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Define Ectopian / Ectopia

May 27, 2009 Leave a comment

Ectopia  /ek-TOH-pia/  (noun)


 

In medical usage the word ectopia refers to displaced or shifted organs. e.g.
Tonsillar Ectopia

Ectopia can be thought of as a state of being out of place, or being displaced from the natural or ideal location or setting; to be in a condition that deviates from the “normal” either in situation or in relation to other members.

c.f. Utopia or “the perfect state.”

 

Ectopian  /ek-TOH-pian/   (adjective)


 

An object being in a state of ectopia. To be out of place or time, displaced, removed from natural habitat and placed into a new, different, foreign or alien situation.

Current usage patterns of this word, however appear to be limited to artistic and philosophical endeavours, the author being unable to find consistent examples of usage outside of these fields.

When thus applied, it appears  to include a distancing from the norms of the genre. Moreover, many example uses imply the positive connotations without the negative implications.

For example, nuances include thoughtful solitude and contemplation, meaningful individuality, otherworldliness, timelessness and often constitutes a willful, conscious choice on the part of the subject to place themselves or their art in said situation without undue emphasis on the disharmonious and discordant aspects of such a choice.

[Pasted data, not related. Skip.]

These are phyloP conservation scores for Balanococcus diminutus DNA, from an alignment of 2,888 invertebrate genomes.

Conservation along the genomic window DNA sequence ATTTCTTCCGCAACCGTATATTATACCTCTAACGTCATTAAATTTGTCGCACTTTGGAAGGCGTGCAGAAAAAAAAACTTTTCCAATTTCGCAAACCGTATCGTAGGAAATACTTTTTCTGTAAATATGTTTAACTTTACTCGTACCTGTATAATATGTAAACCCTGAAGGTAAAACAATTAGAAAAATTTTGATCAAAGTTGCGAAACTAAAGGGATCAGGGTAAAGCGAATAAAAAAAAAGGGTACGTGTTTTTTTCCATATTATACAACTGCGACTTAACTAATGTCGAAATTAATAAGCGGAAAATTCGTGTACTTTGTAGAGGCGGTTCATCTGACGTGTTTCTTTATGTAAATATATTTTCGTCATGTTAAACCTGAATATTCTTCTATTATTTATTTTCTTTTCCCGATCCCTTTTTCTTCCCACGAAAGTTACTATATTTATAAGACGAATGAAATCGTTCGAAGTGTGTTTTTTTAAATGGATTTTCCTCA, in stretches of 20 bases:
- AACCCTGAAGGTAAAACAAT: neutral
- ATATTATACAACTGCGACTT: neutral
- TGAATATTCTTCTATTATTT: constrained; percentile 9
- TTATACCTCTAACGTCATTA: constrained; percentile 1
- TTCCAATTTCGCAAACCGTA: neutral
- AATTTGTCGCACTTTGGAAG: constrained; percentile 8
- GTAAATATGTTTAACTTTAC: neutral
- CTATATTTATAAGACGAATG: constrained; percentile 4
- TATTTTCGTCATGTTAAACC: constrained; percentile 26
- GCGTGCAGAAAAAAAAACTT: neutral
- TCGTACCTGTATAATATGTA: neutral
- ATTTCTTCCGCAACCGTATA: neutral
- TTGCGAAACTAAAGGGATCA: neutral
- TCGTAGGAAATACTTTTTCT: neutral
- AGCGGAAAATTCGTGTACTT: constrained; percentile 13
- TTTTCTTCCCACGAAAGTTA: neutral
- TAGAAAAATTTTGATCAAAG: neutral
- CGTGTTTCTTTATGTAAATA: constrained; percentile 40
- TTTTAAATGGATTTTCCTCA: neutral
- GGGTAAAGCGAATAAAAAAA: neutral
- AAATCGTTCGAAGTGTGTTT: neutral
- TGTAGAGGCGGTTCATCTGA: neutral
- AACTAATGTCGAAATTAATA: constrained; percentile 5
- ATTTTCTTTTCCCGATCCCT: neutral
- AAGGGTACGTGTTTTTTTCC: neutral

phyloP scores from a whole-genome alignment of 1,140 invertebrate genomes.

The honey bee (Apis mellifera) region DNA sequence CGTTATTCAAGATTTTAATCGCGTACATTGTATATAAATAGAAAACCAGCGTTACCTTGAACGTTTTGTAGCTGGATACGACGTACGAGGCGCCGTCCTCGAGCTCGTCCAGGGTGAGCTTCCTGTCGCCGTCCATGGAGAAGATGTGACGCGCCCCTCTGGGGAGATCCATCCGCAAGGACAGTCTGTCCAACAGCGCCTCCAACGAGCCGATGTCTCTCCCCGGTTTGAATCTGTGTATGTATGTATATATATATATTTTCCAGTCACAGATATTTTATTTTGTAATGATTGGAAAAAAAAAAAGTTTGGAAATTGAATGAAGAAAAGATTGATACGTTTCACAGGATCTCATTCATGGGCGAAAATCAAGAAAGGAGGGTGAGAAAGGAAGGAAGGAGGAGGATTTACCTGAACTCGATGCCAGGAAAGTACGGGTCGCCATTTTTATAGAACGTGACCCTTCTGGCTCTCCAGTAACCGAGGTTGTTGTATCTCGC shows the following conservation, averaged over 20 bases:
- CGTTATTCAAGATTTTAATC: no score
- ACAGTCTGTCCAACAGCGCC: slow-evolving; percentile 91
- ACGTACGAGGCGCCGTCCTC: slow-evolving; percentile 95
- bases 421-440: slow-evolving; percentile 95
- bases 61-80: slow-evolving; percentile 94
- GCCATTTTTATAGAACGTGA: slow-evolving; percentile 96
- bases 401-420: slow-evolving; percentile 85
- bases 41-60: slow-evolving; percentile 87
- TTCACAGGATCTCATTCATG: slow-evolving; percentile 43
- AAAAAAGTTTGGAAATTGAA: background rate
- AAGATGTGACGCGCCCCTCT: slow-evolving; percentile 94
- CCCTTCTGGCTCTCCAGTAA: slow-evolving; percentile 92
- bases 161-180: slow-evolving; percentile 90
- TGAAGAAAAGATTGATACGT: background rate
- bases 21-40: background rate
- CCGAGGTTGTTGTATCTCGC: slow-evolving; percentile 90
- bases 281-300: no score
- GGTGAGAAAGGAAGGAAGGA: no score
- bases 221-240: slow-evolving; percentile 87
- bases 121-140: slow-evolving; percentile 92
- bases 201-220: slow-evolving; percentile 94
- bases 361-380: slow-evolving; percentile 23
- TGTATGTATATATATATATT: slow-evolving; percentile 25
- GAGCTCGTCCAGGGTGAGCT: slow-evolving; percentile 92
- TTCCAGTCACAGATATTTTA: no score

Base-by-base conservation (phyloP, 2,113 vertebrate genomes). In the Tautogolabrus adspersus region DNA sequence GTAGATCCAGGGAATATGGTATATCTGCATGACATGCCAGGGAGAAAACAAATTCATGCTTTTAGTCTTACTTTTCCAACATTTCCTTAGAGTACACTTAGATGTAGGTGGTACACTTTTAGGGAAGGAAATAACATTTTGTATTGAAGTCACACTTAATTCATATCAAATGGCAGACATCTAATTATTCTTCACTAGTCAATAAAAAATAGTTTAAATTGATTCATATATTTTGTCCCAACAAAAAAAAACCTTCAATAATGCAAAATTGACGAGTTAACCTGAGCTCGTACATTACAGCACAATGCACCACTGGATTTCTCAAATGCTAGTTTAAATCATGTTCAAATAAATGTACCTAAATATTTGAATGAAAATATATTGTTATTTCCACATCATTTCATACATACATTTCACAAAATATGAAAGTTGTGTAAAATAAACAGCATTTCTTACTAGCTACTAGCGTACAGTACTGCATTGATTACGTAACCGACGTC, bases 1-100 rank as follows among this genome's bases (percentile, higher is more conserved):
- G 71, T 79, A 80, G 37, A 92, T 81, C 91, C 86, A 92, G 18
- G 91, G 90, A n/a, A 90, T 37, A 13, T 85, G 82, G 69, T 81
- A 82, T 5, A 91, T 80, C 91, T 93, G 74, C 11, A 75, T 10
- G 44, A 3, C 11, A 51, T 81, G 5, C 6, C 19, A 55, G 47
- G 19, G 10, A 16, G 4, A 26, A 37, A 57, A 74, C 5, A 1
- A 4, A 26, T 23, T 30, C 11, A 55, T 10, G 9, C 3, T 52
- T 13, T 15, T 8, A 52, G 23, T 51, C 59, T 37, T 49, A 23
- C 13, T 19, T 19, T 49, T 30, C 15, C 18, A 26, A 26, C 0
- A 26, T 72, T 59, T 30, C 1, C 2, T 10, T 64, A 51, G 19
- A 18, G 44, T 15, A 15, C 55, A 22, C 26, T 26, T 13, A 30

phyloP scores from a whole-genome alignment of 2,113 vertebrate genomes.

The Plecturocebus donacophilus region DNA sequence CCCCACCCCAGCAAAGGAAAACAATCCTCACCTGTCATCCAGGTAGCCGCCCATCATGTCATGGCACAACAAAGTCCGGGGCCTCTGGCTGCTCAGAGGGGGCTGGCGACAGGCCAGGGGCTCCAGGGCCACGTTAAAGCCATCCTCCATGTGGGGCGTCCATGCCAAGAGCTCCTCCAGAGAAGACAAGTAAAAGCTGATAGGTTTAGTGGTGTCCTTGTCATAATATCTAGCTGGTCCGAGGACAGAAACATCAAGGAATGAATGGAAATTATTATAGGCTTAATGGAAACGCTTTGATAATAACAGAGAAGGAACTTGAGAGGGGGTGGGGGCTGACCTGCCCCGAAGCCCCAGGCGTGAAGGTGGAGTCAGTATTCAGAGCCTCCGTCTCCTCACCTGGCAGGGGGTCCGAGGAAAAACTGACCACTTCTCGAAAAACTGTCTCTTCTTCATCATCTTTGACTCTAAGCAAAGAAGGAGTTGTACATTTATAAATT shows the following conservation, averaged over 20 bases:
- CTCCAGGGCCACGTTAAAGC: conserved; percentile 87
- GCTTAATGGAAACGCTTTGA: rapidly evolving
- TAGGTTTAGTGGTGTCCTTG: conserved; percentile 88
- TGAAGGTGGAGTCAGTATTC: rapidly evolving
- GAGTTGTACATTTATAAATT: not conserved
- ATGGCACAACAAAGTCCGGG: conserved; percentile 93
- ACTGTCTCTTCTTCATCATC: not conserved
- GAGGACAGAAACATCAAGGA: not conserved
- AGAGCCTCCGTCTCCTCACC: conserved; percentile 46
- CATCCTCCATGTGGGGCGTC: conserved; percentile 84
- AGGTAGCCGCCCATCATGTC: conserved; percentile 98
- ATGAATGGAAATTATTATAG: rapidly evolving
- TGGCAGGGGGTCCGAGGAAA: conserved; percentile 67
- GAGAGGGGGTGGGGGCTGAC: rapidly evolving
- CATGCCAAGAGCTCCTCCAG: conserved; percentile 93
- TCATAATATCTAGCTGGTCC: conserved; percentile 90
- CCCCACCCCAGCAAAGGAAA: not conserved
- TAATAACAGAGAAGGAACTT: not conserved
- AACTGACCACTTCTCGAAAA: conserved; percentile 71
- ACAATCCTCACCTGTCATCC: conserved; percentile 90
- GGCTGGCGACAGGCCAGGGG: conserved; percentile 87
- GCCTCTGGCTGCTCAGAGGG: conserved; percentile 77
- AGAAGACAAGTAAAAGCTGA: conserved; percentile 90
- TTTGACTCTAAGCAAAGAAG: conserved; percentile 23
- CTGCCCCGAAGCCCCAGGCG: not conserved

I find it very exciting to be present at the very nascency of a word, especially a word that I feel applies so well to my current situation. For example, I’ve often considered myself as leading a rather ectopian lifestyle here in Japan as perhaps do most expatriates. 

I also find that I am far more attracted to ectopians than others, since in my eyes its those very differences that make people special.

Hence I’ve discovered that my taste in music is also characterised by a taste for a juxtaposition different styles shifted into new genres.

Singers like Kate Bush (sheer unadulterated otherworldliness), late 60’s David Bowie introspectives (looking at himself and the world from a distant place), Bic Runga (half Malaysian, half Maori creating a unique style of music that stands alone), Magdalen Hsu Li (American Born Chinese singer who overcame all manner of hardships in the deep south to turn herself into living proof of the existence of positive energy) and most recently Emilie Autumn (A colossal, chameleonic talent for shifting between genres yet belonging to none) to name but a few.

I had been unable to identify what it was I loved about certain music when similar songs sung in a different context failed to turn me on.

It’s the ectopian nature or “ectopianness” (for want of a better word!) of the songs and the artists that make me listen time and time again.

Since the ascendancy of Greek philosophy it has been known that it is the very sophistication of the words themselves allow the human mind to grasp intangible concepts by giving it a firm handle to hold onto.

The words we know and the concepts they represent shape our very thoughts and without them, we are both vocally and mentally mute.

hathfudn /’haTH-fudden/ (derog. vern. adj.)

September 8, 2008 Leave a comment


unnecessary, egregious, overloaded, wasteful, superfluous, heavy, verge of collapse, generally unstable.

Usually applied to to consumer, technical or specialist products that have an important or critical role in the user’s life or workplace.

Etymology

Having Another Two/Three/Twelve Hundred Features Users Don’t Need.